We compared the Poisson thinning approximation and the Poisson-Binomial models. One can show using the law of total expectation that the Poisson-Binomial and Poisson model have the same expected value:

This is the same expected value as the thinned Poisson process with rate ( *vd* + *c*)/2^{d}. However, the Poisson thinning and Poisson-Binomial models differ in their variance. Using Eve’s law, we can show the Poisson-Binomial model has variance

This differs from the thinned Poisson process variance by the term 1/2^{2d}, which grows smaller with increasing *d.* Finally, we numerically show these two distributions (here, we label the two distributions for *k* generations *μ*_{k}(*x*) and*v*_{k}(*x*), where *x* is the number of segments) converge quickly in total variational distance increases, in Figure 10.

## B Generating Function for Recombinational Meioses

We also develop a generating function *g*(*x*, *k*) that encodes the number of recombinational meioses in the *k*^{th} generation as the coefficient for the term *x ^{k}.* This generating function can also be used in approximations and finding moments of the distribution

*p*

_{k}(

*r*).

**Lemma 1.** *An expansion of the generating function below encodes the number of lineages with r females in a genealogical chain k generations long (n _{k,r}) as the coefficient of the term x^{k}*
where

*Proof.* We begin by stating some recurrences that occur from the inheritance pattern of X ancestry:

Starting from (1):
finally, substituting (1) again gives us the desired recurrence relation for *n*_{k,r}:

We can now use generating functions (Wilf, 2013) to tackle this recurrence. Define:
then, multiply both sides of (47) by *x*^{r} and sum over *r*. On the LHS:

Note that *n*_{k,r} = 0 if *r* < 0. Multiplying and dividing the first term by *x* yields:

An identical derivation works for the second term. We find:

This generating function is in the form of another recurrence.

We can solve this recurrence with the initial conditions below (which can be derived from (47) and its initial conditions):

*A*_{0}(*x*) = 1*A*_{1}(*x*) = 1 +*x*

The solution to this recurrence with these initial conditions is our desired generating function.

We can see that our generating function works via an expansion and verification the coefficients match known numbers of recombinational meioses for some *k*. For example, let’s expand *g*(*x, k*) at *k* = 5:
which matches the *n _{k,r}* values found via computational calculation.

## C Half-Cousins IBD Length Distribution Simulation Results

Figure 11 show the concordance between our cousin IBD segment length analytic distributions and the binned average (1.98cM bin intervals) of 5,000 simulations.

## D An Approximation of X Pedigree Collapse

Since our models of recent X ancestry omit the possibility of pedigree collapse, it is worthwhile to see when this assumption breaks down. To see how pedigree collapse becomes an increasing problem further generations back, we look at the probability that all of a single individual’s *Ƒ*_{k+2} X ancestors, when sampled from a population of *N* individuals with replacement, are distinct. We treat generations as discrete and non-overlapping, and look at the probability that all *Ƒ*_{k+2} are distinct individuals as a function of how many generations we go back. This problem is similar to the celebrated birthday problem, but with two rooms of participants: one room of females and another of males. Assuming random mating, each generation, one’s X ancestors must be randomly selected with replacement from a population of *N* individuals. For all ancestors to be distinct, all *Ƒ*_{k} male ancestors selected from a pool of *N*/2 and *Ƒ*_{k}+1 female ancestors selected from a pool of *N/*2 must be unique:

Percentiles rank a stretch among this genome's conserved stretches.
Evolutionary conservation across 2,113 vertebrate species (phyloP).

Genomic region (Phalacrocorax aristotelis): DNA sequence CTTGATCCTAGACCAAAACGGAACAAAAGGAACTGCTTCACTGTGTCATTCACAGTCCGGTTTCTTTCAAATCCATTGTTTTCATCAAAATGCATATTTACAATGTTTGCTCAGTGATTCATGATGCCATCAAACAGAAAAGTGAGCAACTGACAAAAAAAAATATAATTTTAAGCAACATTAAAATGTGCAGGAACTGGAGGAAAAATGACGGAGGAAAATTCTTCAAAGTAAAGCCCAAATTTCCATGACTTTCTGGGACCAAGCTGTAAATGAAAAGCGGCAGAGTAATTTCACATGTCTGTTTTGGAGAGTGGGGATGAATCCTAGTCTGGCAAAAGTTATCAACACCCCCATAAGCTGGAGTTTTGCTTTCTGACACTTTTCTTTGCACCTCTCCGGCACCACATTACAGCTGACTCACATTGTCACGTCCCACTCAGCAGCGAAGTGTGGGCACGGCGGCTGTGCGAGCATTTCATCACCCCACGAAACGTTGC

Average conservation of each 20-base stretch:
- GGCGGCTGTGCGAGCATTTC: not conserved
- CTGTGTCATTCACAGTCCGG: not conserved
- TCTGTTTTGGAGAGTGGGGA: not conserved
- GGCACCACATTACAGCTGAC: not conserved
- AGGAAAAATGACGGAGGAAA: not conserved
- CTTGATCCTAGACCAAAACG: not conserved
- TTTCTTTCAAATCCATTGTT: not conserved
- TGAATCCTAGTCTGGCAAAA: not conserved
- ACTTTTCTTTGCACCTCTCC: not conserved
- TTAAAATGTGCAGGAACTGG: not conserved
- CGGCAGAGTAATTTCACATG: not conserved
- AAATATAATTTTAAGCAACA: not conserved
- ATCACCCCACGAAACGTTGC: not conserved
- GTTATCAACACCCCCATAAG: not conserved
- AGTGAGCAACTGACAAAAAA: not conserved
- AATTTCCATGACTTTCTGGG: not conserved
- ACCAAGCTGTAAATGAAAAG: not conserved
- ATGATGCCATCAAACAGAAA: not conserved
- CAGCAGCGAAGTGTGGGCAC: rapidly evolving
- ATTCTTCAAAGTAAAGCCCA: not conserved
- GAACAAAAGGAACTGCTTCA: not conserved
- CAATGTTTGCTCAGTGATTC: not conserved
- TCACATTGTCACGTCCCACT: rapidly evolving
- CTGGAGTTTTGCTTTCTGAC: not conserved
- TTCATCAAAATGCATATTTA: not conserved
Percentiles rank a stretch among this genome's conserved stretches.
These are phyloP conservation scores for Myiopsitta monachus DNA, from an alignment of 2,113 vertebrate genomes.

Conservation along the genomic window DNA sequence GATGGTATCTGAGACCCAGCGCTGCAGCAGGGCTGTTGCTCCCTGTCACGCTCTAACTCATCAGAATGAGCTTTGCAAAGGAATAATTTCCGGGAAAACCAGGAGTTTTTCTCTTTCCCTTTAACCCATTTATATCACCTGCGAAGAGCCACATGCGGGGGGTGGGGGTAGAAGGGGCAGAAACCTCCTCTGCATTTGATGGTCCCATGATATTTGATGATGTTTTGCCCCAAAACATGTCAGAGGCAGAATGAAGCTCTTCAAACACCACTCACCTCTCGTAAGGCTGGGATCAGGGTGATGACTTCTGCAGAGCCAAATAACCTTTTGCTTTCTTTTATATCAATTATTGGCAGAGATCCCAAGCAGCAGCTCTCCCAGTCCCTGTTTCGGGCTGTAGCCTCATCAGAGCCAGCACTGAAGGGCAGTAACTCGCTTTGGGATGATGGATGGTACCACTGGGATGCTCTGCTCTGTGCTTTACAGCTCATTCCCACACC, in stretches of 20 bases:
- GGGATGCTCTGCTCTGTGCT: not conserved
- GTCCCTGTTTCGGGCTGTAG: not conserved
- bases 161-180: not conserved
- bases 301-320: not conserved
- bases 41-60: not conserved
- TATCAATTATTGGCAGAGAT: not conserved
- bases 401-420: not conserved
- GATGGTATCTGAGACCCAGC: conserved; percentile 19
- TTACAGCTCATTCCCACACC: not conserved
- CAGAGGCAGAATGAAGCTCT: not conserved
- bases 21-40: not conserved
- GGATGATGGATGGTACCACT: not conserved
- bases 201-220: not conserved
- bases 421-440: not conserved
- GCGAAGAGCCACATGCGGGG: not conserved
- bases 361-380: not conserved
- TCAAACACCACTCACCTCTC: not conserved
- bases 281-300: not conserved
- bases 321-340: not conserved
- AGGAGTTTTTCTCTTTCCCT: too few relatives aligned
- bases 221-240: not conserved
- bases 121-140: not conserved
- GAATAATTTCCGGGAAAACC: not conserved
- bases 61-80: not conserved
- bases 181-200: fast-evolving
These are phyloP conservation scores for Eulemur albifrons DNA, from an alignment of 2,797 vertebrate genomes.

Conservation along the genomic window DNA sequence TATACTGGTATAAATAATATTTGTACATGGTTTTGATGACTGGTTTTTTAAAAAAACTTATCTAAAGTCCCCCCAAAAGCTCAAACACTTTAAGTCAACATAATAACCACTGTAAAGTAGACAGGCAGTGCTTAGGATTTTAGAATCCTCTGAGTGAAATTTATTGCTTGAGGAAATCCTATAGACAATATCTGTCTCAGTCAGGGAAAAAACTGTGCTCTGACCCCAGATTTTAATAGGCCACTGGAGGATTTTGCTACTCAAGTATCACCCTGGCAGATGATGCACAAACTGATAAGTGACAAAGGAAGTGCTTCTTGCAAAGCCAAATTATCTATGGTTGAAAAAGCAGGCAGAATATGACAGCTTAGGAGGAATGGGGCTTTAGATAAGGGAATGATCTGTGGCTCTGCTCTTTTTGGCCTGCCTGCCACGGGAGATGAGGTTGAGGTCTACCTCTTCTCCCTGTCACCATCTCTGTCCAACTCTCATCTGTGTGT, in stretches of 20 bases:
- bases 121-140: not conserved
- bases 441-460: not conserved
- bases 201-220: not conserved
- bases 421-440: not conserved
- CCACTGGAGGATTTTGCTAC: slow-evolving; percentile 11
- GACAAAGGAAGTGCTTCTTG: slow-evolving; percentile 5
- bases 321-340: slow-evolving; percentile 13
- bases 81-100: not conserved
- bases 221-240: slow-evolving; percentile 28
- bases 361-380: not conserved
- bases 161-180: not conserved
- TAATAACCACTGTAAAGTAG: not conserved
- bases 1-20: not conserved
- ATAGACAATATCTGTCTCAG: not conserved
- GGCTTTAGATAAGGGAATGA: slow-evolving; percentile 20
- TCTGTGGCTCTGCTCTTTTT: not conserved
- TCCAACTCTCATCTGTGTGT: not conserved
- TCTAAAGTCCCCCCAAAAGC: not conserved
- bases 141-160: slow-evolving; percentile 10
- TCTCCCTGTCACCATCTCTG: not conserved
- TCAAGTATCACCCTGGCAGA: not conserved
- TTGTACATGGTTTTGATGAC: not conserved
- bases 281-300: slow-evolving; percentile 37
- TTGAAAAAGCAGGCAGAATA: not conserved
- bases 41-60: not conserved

This probability as a function of *k* is plotted in Figure 12. For X ancestors, the probability that at least two individuals are not distinct only becomes a significant problem after around 12 generations. Note that this is a very conservative account of how pedigree collapse could affect our calculations; even if two ancestors were to be non-distinct, this is unlikely to affect our calculations greatly. For pedigree collapse to affect our IBD segment models, an individual has to both be a genealogical ancestor *and* a genetic ancestor of the present-day individual; pedigree collapse has no genetic affect if non-distinct individuals are not genetic ancestors.

For other pedigree collapse related quantities (e.g., what’s the average number of distinct ancestors *k* generations back), see Wachter et al. (1979) approximations which use Feller′s (1950) occupancy models.

## 6 Acknowledgements

We wish to thank Nancy Chen, Jeremy Berg, Kristin Lee, and the rest of the Coop lab for helpful discussions and feedback on earlier drafts. This research was supported by an NSF Graduate Research Fellowship grant awarded to VB (1148897), and National Institute of General Medical Sciences of the National Institutes of Health under award numbers NIH RO1GM83098 and RO1GM107374 to GC.